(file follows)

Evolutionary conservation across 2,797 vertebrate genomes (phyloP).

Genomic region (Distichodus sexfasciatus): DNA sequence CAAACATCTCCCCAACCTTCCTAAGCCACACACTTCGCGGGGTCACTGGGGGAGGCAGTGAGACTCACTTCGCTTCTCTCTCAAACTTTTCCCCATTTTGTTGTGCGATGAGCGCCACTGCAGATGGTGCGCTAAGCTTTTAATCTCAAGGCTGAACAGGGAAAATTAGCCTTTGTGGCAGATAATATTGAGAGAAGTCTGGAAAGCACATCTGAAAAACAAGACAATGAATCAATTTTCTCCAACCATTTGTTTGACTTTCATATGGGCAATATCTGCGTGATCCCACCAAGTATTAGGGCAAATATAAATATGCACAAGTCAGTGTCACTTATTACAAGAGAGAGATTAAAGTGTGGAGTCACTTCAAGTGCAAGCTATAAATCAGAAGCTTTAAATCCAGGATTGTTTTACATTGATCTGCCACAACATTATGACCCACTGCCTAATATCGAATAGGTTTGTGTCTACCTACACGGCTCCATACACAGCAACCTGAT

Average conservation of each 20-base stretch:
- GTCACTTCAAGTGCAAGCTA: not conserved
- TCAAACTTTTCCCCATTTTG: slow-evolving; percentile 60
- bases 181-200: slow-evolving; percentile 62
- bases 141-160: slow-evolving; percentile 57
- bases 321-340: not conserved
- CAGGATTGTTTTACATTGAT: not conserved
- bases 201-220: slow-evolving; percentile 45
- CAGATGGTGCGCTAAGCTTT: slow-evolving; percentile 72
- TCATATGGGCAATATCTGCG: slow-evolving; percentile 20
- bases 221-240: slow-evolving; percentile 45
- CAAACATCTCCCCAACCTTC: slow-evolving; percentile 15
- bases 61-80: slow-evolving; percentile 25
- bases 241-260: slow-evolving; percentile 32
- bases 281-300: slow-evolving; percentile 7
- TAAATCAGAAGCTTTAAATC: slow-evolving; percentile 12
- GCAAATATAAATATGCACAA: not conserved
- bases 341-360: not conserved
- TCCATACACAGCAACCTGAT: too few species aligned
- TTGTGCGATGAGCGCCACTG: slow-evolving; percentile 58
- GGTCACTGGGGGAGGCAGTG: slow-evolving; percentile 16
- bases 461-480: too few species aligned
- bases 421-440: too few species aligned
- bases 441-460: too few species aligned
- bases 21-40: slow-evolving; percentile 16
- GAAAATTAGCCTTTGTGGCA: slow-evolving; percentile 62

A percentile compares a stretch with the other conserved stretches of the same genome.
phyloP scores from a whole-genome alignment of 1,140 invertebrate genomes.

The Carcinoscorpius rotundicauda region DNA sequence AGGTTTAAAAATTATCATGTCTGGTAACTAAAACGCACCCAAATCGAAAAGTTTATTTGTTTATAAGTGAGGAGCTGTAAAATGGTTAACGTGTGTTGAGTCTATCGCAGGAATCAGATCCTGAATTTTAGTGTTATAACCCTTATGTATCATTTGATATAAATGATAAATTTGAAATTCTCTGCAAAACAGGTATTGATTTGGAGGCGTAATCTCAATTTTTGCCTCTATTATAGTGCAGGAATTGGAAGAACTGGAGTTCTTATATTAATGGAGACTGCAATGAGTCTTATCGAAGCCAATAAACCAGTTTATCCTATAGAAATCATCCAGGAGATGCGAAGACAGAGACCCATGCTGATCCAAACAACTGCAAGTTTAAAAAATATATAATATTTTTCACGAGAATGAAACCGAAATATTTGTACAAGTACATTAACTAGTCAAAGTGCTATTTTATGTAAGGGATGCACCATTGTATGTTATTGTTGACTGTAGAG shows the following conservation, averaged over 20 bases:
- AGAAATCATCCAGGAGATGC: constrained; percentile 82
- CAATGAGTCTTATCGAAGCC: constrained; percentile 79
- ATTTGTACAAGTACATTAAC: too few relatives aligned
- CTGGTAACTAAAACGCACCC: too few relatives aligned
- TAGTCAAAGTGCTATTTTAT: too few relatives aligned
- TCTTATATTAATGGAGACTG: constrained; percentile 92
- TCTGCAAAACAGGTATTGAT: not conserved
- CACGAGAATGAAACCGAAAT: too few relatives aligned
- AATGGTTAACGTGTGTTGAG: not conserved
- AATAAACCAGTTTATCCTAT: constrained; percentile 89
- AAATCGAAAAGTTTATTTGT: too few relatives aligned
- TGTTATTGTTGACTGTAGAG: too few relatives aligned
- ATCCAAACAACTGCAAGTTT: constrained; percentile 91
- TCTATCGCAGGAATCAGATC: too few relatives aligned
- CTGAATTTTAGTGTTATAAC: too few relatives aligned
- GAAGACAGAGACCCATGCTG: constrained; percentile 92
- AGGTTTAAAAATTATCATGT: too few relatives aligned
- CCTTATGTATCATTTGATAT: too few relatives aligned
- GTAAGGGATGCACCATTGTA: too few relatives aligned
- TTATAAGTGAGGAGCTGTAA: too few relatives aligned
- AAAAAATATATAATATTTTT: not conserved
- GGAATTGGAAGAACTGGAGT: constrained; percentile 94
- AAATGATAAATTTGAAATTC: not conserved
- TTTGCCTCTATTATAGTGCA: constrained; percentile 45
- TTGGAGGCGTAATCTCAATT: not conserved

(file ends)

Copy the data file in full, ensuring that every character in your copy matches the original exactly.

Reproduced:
Evolutionary conservation across 2,797 vertebrate genomes (phyloP).

Genomic region (Distichodus sexfasciatus): DNA sequence CAAACATCTCCCCAACCTTCCTAAGCCACACACTTCGCGGGGTCACTGGGGGAGGCAGTGAGACTCACTTCGCTTCTCTCTCAAACTTTTCCCCATTTTGTTGTGCGATGAGCGCCACTGCAGATGGTGCGCTAAGCTTTTAATCTCAAGGCTGAACAGGGAAAATTAGCCTTTGTGGCAGATAATATTGAGAGAAGTCTGGAAAGCACATCTGAAAAACAAGACAATGAATCAATTTTCTCCAACCATTTGTTTGACTTTCATATGGGCAATATCTGCGTGATCCCACCAAGTATTAGGGCAAATATAAATATGCACAAGTCAGTGTCACTTATTACAAGAGAGAGATTAAAGTGTGGAGTCACTTCAAGTGCAAGCTATAAATCAGAAGCTTTAAATCCAGGATTGTTTTACATTGATCTGCCACAACATTATGACCCACTGCCTAATATCGAATAGGTTTGTGTCTACCTACACGGCTCCATACACAGCAACCTGAT

Average conservation of each 20-base stretch:
- GTCACTTCAAGTGCAAGCTA: not conserved
- TCAAACTTTTCCCCATTTTG: slow-evolving; percentile 60
- bases 181-200: slow-evolving; percentile 62
- bases 141-160: slow-evolving; percentile 57
- bases 321-340: not conserved
- CAGGATTGTTTTACATTGAT: not conserved
- bases 201-220: slow-evolving; percentile 45
- CAGATGGTGCGCTAAGCTTT: slow-evolving; percentile 72
- TCATATGGGCAATATCTGCG: slow-evolving; percentile 20
- bases 221-240: slow-evolving; percentile 45
- CAAACATCTCCCCAACCTTC: slow-evolving; percentile 15
- bases 61-80: slow-evolving; percentile 25
- bases 241-260: slow-evolving; percentile 32
- bases 281-300: slow-evolving; percentile 7
- TAAATCAGAAGCTTTAAATC: slow-evolving; percentile 12
- GCAAATATAAATATGCACAA: not conserved
- bases 341-360: not conserved
- TCCATACACAGCAACCTGAT: too few species aligned
- TTGTGCGATGAGCGCCACTG: slow-evolving; percentile 58
- GGTCACTGGGGGAGGCAGTG: slow-evolving; percentile 16
- bases 461-480: too few species aligned
- bases 421-440: too few species aligned
- bases 441-460: too few species aligned
- bases 21-40: slow-evolving; percentile 16
- GAAAATTAGCCTTTGTGGCA: slow-evolving; percentile 62

A percentile compares a stretch with the other conserved stretches of the same genome.
phyloP scores from a whole-genome alignment of 1,140 invertebrate genomes.

The Carcinoscorpius rotundicauda region DNA sequence AGGTTTAAAAATTATCATGTCTGGTAACTAAAACGCACCCAAATCGAAAAGTTTATTTGTTTATAAGTGAGGAGCTGTAAAATGGTTAACGTGTGTTGAGTCTATCGCAGGAATCAGATCCTGAATTTTAGTGTTATAACCCTTATGTATCATTTGATATAAATGATAAATTTGAAATTCTCTGCAAAACAGGTATTGATTTGGAGGCGTAATCTCAATTTTTGCCTCTATTATAGTGCAGGAATTGGAAGAACTGGAGTTCTTATATTAATGGAGACTGCAATGAGTCTTATCGAAGCCAATAAACCAGTTTATCCTATAGAAATCATCCAGGAGATGCGAAGACAGAGACCCATGCTGATCCAAACAACTGCAAGTTTAAAAAATATATAATATTTTTCACGAGAATGAAACCGAAATATTTGTACAAGTACATTAACTAGTCAAAGTGCTATTTTATGTAAGGGATGCACCATTGTATGTTATTGTTGACTGTAGAG shows the following conservation, averaged over 20 bases:
- AGAAATCATCCAGGAGATGC: constrained; percentile 82
- CAATGAGTCTTATCGAAGCC: constrained; percentile 79
- ATTTGTACAAGTACATTAAC: too few relatives aligned
- CTGGTAACTAAAACGCACCC: too few relatives aligned
- TAGTCAAAGTGCTATTTTAT: too few relatives aligned
- TCTTATATTAATGGAGACTG: constrained; percentile 92
- TCTGCAAAACAGGTATTGAT: not conserved
- CACGAGAATGAAACCGAAAT: too few relatives aligned
- AATGGTTAACGTGTGTTGAG: not conserved
- AATAAACCAGTTTATCCTAT: constrained; percentile 89
- AAATCGAAAAGTTTATTTGT: too few relatives aligned
- TGTTATTGTTGACTGTAGAG: too few relatives aligned
- ATCCAAACAACTGCAAGTTT: constrained; percentile 91
- TCTATCGCAGGAATCAGATC: too few relatives aligned
- CTGAATTTTAGTGTTATAAC: too few relatives aligned
- GAAGACAGAGACCCATGCTG: constrained; percentile 92
- AGGTTTAAAAATTATCATGT: too few relatives aligned
- CCTTATGTATCATTTGATAT: too few relatives aligned
- GTAAGGGATGCACCATTGTA: too few relatives aligned
- TTATAAGTGAGGAGCTGTAA: too few relatives aligned
- AAAAAATATATAATATTTTT: not conserved
- GGAATTGGAAGAACTGGAGT: constrained; percentile 94
- AAATGATAAATTTGAAATTC: not conserved
- TTTGCCTCTATTATAGTGCA: constrained; percentile 45
- TTGGAGGCGTAATCTCAATT: not conserved